A Norwegian research team has demonstrated a relatively simple and potentially very effective way to drastically reduce the number of bird deaths at wind farms, by painting one of the three blades of a wind turbine black.
In a study conducted over 10 years at a 68MW wind farm on the Norwegian archipelago of Smøla, the research team found an average of nearly 72% reduction in annual bird fatality rate at painted turbines, compared to non-painted control turbines.
The team from the Norwegian Institute for Nature Research said the contrast painting method significantly reduced the fatality rate for a range of birds at the Smøla wind farm, but appeared to be particularly effective for raptors.
“Before the experiment, six white‐tailed eagles were found dead at to‐be‐painted turbines but after painting none,” the research team said in a report published in the journal Ecology and Evolution.
“The reduction of these carcasses was assessed to be very unlikely due to random chance. Norway is considered a stronghold for this species, and the Smøla archipelago supports very high densities.”
The team believes the contrast painting method works by reducing the “motion smear” of spinning all-white turbine blades, which could render them almost invisible to birds. That’s because birds have a narrow frontal field of view and instead rely on their high-resolution lateral fields of view for detecting predators and prey.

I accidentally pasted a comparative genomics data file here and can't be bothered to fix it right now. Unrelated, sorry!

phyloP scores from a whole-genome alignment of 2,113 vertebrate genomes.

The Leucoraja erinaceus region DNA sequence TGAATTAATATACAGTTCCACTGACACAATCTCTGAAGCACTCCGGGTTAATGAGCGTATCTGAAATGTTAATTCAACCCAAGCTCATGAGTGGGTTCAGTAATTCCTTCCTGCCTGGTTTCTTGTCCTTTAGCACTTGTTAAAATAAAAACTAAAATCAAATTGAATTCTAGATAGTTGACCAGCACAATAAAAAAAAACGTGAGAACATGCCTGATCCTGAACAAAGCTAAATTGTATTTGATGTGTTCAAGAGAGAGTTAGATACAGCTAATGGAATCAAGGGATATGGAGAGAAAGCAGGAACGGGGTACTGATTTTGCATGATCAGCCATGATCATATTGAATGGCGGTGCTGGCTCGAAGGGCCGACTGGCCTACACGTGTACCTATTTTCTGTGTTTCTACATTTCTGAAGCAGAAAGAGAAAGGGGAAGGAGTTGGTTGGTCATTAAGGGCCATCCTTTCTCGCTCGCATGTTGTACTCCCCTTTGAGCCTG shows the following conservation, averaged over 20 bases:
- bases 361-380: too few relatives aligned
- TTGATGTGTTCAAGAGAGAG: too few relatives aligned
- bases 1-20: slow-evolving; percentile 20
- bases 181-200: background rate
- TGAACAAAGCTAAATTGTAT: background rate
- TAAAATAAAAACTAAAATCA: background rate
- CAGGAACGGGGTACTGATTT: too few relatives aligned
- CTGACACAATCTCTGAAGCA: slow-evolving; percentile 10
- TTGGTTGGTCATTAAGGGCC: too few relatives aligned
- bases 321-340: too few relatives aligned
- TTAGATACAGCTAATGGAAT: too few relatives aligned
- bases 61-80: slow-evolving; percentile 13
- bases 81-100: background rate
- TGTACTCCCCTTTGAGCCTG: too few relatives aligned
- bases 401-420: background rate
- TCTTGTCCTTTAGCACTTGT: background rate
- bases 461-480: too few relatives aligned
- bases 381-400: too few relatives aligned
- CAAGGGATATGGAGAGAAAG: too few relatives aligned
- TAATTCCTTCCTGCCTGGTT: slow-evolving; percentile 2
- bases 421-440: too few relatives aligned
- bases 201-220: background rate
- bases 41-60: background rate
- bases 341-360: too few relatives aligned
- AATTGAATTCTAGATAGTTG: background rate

“Our prediction was that the painting would increase the visibility of the blades, as this reduces the visual smearing effect once the blades are rotating, and that this would lower the collision risk,” the team said.
And in this study, at least, the theory appears to carry some weight.
“Overall, there was an average 71.9% reduction in the annual fatality rate after painting at the painted turbines relative to the control turbines,” the report says.
“The visual acuity of birds, relating both to the spatial and temporal resolution may well enable birds to anticipate the turbines with reduced motion smear more rapidly.
“The ultrarapid vision of birds possibly enables them to quickly become aware of the turbines with a painted rotor blade.”
The team recommends either replicating the study, preferably with more treated turbines, or to implement the measure at new wind farm sites and monitor collision fatalities to verify whether similar results are obtained at other locations.
“It is of the utmost importance to gain more insights into the expected efficacy of promising mitigation measures through targeted experiments and learning by doing, to successfully mitigate impacts on birdlife and to support a sustainable development of wind energy worldwide,” the report says.
The impact of wind farms on bird populations has long been a contentious issue and efforts to mitigate it have given rise to a range of preventative technologies, including radar detection systems that monitor bird flight and adjust the operation of wind turbines to help avoid collisions.
In Australia, a Dutch version of this technology is being tested at Tasmania’s Musselroe Wind Farm, in a bid to reduce the impact on wedge-tailed eagles.
Also in Tasmania, Goldwind Australia has been testing IdentiFlight technology, by developers of the same same, at its Cattle Hill project.
Last year, the UPC/AC Renewables’ Robbins Island wind farm, which proposes to construct 340MW worth of wind turbines in Tasmania’s north-west, was met with unexpected opposition from former Australian Greens leader Bob Brown, who specifically cited the project’s potential impact on wedge-tailed eagle populations as a reason for his objections.